8%-recently ran into the user in public, was glad to see them and therefore will click “like” the very next time they post, even if it’s an emoji of smiling poo.
5%-clicked like on several posts in a row because: a) I was recently rude/unfriendly to that user
b) made a snarky comment on their last post and now I feel bad about it c) am apologizing for stealing that user’s boyfriend in high school.
4%-you owe me money or need to return something I lent you and I don’t want to have to come out and ask for it. So I’ll just keep liking your stuff so you’ll see my name and hopefully remember that $50/pair of sandals/fake ID/soldering iron/taser I loaned you.
3%-liked a controversial news piece in hopes that it will annoy my FB friends who disagree with my political views.

And that, my friends, adds up to 129%, or something like that. So, tell me, what makes YOU click like?

Be honest.
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This entry was posted in psychology of Facebook behavior, Why do people like things on Facebook, why do we retweet and tagged , , , , , . Bookmark the permalink.

12 Responses to What’s Your Motivation for Liking and Retweeting?

  1. Yes, I agree…quite a fascinating, intellectually stimulating question, Angela. First of all, I'm sorry that your exchange with your 'friend' took a horrible turn. And now to answer your question..What makes me 'Like'? After giving this thought, I can tell you that I have to like the person for me to click 'like'. I also never 'like' without reading posts for those I don't personally know. I do admit that I've commented or shared a few times posts that I didn't think were impressive at all but they were written by 'big shots'. After that though, I felt like a whore and needed a shower. LOL!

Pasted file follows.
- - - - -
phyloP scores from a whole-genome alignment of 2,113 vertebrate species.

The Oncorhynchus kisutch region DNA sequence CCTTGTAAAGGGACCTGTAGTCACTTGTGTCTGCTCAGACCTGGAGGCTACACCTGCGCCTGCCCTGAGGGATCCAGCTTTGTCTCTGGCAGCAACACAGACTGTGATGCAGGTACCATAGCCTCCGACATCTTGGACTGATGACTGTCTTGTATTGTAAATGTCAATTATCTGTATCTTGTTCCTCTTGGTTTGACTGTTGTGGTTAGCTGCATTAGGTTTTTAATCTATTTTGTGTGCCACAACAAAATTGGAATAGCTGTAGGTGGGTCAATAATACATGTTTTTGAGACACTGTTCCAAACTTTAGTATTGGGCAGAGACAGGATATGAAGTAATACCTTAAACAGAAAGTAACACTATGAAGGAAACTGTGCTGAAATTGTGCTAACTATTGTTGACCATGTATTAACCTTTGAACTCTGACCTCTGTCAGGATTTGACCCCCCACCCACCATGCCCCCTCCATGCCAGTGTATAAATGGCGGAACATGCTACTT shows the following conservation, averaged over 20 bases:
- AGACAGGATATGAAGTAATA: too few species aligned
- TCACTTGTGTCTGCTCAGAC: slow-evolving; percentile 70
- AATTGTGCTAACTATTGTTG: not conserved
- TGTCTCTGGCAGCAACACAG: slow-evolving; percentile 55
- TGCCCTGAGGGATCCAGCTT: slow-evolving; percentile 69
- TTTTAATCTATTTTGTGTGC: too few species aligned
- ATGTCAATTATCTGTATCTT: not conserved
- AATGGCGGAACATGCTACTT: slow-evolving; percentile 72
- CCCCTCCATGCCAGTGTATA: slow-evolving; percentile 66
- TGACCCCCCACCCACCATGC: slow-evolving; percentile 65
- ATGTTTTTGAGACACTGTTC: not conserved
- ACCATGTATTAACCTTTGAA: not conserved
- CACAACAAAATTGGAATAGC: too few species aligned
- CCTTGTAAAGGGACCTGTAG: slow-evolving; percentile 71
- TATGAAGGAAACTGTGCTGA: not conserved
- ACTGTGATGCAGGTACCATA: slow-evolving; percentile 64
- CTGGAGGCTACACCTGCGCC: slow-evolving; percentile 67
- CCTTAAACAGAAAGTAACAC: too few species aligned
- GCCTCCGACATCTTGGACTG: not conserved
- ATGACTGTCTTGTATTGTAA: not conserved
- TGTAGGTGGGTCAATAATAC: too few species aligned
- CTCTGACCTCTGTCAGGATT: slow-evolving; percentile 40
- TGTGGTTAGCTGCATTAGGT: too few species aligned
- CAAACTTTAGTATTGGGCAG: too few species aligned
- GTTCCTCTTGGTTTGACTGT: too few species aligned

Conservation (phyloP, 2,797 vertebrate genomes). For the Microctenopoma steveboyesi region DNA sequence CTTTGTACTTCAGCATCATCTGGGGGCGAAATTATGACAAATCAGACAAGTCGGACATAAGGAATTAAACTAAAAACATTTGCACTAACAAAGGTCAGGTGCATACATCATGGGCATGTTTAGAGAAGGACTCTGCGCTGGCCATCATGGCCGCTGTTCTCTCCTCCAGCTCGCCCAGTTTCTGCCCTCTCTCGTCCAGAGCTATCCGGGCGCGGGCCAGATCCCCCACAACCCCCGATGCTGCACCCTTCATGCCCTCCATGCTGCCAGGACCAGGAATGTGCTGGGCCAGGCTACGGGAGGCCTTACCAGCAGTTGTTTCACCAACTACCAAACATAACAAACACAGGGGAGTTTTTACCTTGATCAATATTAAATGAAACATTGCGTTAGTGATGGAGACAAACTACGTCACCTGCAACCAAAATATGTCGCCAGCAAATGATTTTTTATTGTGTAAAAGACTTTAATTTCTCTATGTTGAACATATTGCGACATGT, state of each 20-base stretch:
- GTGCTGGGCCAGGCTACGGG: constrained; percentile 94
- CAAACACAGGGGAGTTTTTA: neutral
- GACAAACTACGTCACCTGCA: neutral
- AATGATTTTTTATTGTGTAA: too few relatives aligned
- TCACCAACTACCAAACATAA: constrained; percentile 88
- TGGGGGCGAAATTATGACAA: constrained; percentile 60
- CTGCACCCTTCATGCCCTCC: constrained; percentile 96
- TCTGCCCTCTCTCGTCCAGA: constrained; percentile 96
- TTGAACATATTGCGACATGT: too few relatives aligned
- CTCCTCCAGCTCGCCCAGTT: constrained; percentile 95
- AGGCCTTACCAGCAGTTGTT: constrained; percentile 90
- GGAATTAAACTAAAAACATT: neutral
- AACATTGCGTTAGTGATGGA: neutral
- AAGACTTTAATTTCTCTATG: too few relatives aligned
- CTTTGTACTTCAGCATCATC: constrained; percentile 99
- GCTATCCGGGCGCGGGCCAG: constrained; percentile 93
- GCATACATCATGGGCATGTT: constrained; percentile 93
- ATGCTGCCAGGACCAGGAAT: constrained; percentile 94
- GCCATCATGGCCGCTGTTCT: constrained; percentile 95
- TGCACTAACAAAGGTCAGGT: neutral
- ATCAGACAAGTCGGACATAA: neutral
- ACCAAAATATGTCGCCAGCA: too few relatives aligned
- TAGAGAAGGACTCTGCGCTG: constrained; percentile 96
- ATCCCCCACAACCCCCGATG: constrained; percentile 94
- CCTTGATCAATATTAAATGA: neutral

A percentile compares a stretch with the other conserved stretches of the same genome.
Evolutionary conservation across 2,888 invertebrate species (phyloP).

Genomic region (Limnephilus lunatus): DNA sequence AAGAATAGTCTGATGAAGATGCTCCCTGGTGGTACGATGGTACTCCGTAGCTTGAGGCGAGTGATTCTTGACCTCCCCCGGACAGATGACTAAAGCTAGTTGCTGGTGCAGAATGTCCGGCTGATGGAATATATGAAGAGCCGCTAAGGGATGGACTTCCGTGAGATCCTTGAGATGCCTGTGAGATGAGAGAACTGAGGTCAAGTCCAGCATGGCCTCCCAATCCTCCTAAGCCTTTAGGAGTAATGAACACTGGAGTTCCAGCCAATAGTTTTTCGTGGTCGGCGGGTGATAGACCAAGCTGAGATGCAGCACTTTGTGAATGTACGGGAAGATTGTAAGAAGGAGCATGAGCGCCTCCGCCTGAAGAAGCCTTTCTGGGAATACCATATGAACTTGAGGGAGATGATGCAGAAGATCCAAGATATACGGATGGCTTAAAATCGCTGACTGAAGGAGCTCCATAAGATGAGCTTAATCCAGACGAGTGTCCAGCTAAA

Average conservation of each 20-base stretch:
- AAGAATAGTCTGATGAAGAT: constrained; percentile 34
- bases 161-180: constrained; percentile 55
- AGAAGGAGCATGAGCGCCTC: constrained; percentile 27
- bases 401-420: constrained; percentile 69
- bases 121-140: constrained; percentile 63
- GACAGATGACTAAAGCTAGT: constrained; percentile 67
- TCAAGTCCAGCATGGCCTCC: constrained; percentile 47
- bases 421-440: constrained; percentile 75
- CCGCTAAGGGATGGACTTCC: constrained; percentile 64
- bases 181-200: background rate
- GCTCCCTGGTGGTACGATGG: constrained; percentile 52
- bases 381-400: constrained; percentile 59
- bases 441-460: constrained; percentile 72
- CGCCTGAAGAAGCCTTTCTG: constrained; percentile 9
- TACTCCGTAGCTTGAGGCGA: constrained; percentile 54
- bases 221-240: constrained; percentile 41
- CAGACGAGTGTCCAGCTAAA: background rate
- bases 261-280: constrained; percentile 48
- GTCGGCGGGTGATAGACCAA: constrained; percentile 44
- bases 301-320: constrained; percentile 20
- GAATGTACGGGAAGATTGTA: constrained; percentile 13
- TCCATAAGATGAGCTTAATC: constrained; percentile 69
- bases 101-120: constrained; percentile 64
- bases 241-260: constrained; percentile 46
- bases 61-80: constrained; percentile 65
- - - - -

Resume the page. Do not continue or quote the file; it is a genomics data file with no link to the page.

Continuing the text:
Like

  2. Lol, thanks, Joy. Love your “whore and needed a shower” ending. My conversation with Stacy didn't really turn violent. I just normally pepper my writing with random minor bombshells like “and then I stabbed him.” It's weird, I know. Just something I do to try to make stories more entertaining. Or maybe I have a subconscious dark side that shows up in my writing.

    Like

  3. Rose says:

    Most “likes” = I know you, so it doesn't matter whether I really like it or not, I want you to succeed, even if you're full of sh*t. We women have to stick together.

    Like

  4. I would add – liked the photo, wish i had time to read it but may never happen, and oh yeah…I actually like it!! #VABloggers

    Like

  5. Haha that's really interesting! I feel like blogging has definitely made me MUCH more active on social media haha. I think it's also because I'm a community manager for my 9-5 job, so I know how much brands appreciate a thoughtful comment or Like 🙂